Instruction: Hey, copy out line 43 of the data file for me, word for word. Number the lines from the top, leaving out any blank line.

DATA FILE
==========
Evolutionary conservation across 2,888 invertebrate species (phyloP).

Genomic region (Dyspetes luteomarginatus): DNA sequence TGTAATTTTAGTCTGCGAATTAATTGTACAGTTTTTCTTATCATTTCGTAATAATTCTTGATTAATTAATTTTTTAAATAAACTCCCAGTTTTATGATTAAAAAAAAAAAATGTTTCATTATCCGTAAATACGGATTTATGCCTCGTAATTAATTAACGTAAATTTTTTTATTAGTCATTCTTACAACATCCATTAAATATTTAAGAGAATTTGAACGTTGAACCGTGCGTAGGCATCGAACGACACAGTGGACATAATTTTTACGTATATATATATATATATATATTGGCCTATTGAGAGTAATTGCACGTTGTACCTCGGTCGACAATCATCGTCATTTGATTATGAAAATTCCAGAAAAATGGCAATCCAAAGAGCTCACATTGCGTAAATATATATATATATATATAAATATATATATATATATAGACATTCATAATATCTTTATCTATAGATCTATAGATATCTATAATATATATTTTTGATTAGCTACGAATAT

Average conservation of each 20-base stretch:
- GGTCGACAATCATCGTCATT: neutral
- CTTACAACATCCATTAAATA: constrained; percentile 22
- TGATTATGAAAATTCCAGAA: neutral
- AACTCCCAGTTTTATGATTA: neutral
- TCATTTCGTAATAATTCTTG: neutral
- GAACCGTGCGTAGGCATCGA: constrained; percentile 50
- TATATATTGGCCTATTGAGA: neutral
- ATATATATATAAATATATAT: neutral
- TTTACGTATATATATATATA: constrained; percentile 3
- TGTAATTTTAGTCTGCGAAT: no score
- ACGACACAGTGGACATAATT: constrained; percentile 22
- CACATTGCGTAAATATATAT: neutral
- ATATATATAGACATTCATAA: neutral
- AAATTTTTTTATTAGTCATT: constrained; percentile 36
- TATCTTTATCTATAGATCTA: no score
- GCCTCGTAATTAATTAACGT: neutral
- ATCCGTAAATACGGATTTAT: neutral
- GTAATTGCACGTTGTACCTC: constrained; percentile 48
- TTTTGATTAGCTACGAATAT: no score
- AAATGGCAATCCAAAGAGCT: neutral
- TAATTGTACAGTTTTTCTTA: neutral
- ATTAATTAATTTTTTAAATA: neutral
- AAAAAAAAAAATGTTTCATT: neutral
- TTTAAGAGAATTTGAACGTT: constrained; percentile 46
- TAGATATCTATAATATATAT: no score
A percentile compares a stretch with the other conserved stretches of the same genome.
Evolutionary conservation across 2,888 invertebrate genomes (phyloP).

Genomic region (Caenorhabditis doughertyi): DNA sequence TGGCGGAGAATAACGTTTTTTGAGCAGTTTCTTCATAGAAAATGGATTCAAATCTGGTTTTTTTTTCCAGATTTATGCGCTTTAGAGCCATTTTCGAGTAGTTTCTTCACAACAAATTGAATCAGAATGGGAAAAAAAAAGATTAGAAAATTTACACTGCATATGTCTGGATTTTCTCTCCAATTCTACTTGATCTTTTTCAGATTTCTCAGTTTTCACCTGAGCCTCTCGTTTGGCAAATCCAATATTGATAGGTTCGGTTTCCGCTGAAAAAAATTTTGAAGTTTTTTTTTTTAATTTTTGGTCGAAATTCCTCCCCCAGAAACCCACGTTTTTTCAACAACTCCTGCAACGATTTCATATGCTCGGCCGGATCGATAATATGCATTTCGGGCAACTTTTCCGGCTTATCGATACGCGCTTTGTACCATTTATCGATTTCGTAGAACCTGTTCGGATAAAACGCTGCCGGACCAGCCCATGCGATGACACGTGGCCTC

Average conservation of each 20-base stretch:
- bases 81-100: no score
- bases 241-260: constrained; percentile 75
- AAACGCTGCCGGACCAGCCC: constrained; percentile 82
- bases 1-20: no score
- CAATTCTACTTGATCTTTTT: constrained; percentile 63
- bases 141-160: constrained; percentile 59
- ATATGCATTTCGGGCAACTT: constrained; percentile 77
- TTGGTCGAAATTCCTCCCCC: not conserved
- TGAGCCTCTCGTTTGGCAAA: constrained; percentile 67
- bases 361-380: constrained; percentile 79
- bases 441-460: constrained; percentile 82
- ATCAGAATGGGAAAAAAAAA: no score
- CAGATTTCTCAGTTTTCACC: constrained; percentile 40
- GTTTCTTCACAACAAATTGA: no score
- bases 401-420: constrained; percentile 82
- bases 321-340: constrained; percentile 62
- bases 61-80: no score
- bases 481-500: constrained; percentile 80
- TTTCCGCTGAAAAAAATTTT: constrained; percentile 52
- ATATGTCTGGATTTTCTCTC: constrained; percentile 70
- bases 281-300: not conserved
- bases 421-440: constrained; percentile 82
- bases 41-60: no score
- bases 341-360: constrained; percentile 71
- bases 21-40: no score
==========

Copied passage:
- bases 441-460: constrained; percentile 82